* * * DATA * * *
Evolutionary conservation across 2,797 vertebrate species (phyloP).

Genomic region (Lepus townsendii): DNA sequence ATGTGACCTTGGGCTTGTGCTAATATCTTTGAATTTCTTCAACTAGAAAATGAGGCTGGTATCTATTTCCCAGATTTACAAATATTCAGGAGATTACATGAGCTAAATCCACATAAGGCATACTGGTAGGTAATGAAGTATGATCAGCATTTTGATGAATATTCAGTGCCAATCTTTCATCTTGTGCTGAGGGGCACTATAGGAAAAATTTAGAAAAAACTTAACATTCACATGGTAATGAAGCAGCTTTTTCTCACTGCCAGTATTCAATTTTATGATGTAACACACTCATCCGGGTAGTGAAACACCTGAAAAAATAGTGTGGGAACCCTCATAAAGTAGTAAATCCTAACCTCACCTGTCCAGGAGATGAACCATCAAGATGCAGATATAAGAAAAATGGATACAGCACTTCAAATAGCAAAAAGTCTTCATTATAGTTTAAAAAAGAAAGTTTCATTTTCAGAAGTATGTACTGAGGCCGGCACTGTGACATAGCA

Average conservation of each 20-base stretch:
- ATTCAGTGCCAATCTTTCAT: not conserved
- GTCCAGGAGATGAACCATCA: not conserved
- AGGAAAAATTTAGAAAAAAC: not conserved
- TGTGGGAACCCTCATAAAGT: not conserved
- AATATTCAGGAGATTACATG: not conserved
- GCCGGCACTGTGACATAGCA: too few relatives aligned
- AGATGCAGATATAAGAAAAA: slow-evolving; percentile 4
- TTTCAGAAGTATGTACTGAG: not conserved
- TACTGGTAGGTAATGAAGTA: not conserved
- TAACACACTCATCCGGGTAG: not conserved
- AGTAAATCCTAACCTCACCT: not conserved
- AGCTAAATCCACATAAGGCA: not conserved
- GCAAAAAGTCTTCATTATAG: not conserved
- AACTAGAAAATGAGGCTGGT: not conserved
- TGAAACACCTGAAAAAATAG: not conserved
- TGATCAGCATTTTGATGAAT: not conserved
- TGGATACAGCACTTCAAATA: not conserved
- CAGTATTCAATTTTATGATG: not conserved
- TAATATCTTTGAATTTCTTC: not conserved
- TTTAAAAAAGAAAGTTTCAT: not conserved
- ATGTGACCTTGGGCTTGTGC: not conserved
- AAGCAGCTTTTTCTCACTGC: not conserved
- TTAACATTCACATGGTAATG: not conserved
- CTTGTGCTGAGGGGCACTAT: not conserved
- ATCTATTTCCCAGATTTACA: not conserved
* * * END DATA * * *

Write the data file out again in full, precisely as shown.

Evolutionary conservation across 2,797 vertebrate species (phyloP).

Genomic region (Lepus townsendii): DNA sequence ATGTGACCTTGGGCTTGTGCTAATATCTTTGAATTTCTTCAACTAGAAAATGAGGCTGGTATCTATTTCCCAGATTTACAAATATTCAGGAGATTACATGAGCTAAATCCACATAAGGCATACTGGTAGGTAATGAAGTATGATCAGCATTTTGATGAATATTCAGTGCCAATCTTTCATCTTGTGCTGAGGGGCACTATAGGAAAAATTTAGAAAAAACTTAACATTCACATGGTAATGAAGCAGCTTTTTCTCACTGCCAGTATTCAATTTTATGATGTAACACACTCATCCGGGTAGTGAAACACCTGAAAAAATAGTGTGGGAACCCTCATAAAGTAGTAAATCCTAACCTCACCTGTCCAGGAGATGAACCATCAAGATGCAGATATAAGAAAAATGGATACAGCACTTCAAATAGCAAAAAGTCTTCATTATAGTTTAAAAAAGAAAGTTTCATTTTCAGAAGTATGTACTGAGGCCGGCACTGTGACATAGCA

Average conservation of each 20-base stretch:
- ATTCAGTGCCAATCTTTCAT: not conserved
- GTCCAGGAGATGAACCATCA: not conserved
- AGGAAAAATTTAGAAAAAAC: not conserved
- TGTGGGAACCCTCATAAAGT: not conserved
- AATATTCAGGAGATTACATG: not conserved
- GCCGGCACTGTGACATAGCA: too few relatives aligned
- AGATGCAGATATAAGAAAAA: slow-evolving; percentile 4
- TTTCAGAAGTATGTACTGAG: not conserved
- TACTGGTAGGTAATGAAGTA: not conserved
- TAACACACTCATCCGGGTAG: not conserved
- AGTAAATCCTAACCTCACCT: not conserved
- AGCTAAATCCACATAAGGCA: not conserved
- GCAAAAAGTCTTCATTATAG: not conserved
- AACTAGAAAATGAGGCTGGT: not conserved
- TGAAACACCTGAAAAAATAG: not conserved
- TGATCAGCATTTTGATGAAT: not conserved
- TGGATACAGCACTTCAAATA: not conserved
- CAGTATTCAATTTTATGATG: not conserved
- TAATATCTTTGAATTTCTTC: not conserved
- TTTAAAAAAGAAAGTTTCAT: not conserved
- ATGTGACCTTGGGCTTGTGC: not conserved
- AAGCAGCTTTTTCTCACTGC: not conserved
- TTAACATTCACATGGTAATG: not conserved
- CTTGTGCTGAGGGGCACTAT: not conserved
- ATCTATTTCCCAGATTTACA: not conserved